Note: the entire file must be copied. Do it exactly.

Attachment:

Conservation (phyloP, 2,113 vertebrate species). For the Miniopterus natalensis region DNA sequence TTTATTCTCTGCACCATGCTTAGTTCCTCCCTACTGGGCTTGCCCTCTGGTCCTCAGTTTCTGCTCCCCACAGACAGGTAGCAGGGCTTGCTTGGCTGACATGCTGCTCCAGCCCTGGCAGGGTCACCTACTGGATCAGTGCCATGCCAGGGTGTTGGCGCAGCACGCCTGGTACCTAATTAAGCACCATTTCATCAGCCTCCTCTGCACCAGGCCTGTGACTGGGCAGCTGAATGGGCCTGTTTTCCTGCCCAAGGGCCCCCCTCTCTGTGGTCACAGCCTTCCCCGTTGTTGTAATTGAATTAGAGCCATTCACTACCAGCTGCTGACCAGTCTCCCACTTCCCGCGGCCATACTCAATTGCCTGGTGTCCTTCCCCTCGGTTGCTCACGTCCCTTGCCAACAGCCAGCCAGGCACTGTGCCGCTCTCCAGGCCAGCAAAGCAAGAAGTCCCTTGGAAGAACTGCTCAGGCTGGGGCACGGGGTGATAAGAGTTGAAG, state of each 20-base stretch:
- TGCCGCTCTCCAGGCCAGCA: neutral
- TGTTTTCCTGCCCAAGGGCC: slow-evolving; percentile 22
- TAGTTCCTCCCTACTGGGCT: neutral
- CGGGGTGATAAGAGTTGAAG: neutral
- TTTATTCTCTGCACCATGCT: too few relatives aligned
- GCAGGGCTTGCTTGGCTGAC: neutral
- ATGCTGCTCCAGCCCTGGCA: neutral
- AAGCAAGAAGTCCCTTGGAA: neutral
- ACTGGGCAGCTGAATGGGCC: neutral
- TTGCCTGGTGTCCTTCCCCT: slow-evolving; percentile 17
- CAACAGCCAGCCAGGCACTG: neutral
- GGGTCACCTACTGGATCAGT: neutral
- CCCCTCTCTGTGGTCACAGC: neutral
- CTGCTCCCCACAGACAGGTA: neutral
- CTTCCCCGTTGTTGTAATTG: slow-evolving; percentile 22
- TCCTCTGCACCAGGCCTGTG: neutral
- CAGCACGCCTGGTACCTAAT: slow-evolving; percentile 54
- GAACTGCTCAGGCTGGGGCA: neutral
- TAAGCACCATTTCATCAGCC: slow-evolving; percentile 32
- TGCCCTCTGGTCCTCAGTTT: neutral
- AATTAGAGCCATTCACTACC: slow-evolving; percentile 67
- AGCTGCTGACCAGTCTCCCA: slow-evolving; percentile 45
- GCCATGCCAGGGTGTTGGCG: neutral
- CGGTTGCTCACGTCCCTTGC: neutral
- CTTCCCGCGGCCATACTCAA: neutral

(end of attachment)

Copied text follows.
Conservation (phyloP, 2,113 vertebrate species). For the Miniopterus natalensis region DNA sequence TTTATTCTCTGCACCATGCTTAGTTCCTCCCTACTGGGCTTGCCCTCTGGTCCTCAGTTTCTGCTCCCCACAGACAGGTAGCAGGGCTTGCTTGGCTGACATGCTGCTCCAGCCCTGGCAGGGTCACCTACTGGATCAGTGCCATGCCAGGGTGTTGGCGCAGCACGCCTGGTACCTAATTAAGCACCATTTCATCAGCCTCCTCTGCACCAGGCCTGTGACTGGGCAGCTGAATGGGCCTGTTTTCCTGCCCAAGGGCCCCCCTCTCTGTGGTCACAGCCTTCCCCGTTGTTGTAATTGAATTAGAGCCATTCACTACCAGCTGCTGACCAGTCTCCCACTTCCCGCGGCCATACTCAATTGCCTGGTGTCCTTCCCCTCGGTTGCTCACGTCCCTTGCCAACAGCCAGCCAGGCACTGTGCCGCTCTCCAGGCCAGCAAAGCAAGAAGTCCCTTGGAAGAACTGCTCAGGCTGGGGCACGGGGTGATAAGAGTTGAAG, state of each 20-base stretch:
- TGCCGCTCTCCAGGCCAGCA: neutral
- TGTTTTCCTGCCCAAGGGCC: slow-evolving; percentile 22
- TAGTTCCTCCCTACTGGGCT: neutral
- CGGGGTGATAAGAGTTGAAG: neutral
- TTTATTCTCTGCACCATGCT: too few relatives aligned
- GCAGGGCTTGCTTGGCTGAC: neutral
- ATGCTGCTCCAGCCCTGGCA: neutral
- AAGCAAGAAGTCCCTTGGAA: neutral
- ACTGGGCAGCTGAATGGGCC: neutral
- TTGCCTGGTGTCCTTCCCCT: slow-evolving; percentile 17
- CAACAGCCAGCCAGGCACTG: neutral
- GGGTCACCTACTGGATCAGT: neutral
- CCCCTCTCTGTGGTCACAGC: neutral
- CTGCTCCCCACAGACAGGTA: neutral
- CTTCCCCGTTGTTGTAATTG: slow-evolving; percentile 22
- TCCTCTGCACCAGGCCTGTG: neutral
- CAGCACGCCTGGTACCTAAT: slow-evolving; percentile 54
- GAACTGCTCAGGCTGGGGCA: neutral
- TAAGCACCATTTCATCAGCC: slow-evolving; percentile 32
- TGCCCTCTGGTCCTCAGTTT: neutral
- AATTAGAGCCATTCACTACC: slow-evolving; percentile 67
- AGCTGCTGACCAGTCTCCCA: slow-evolving; percentile 45
- GCCATGCCAGGGTGTTGGCG: neutral
- CGGTTGCTCACGTCCCTTGC: neutral
- CTTCCCGCGGCCATACTCAA: neutral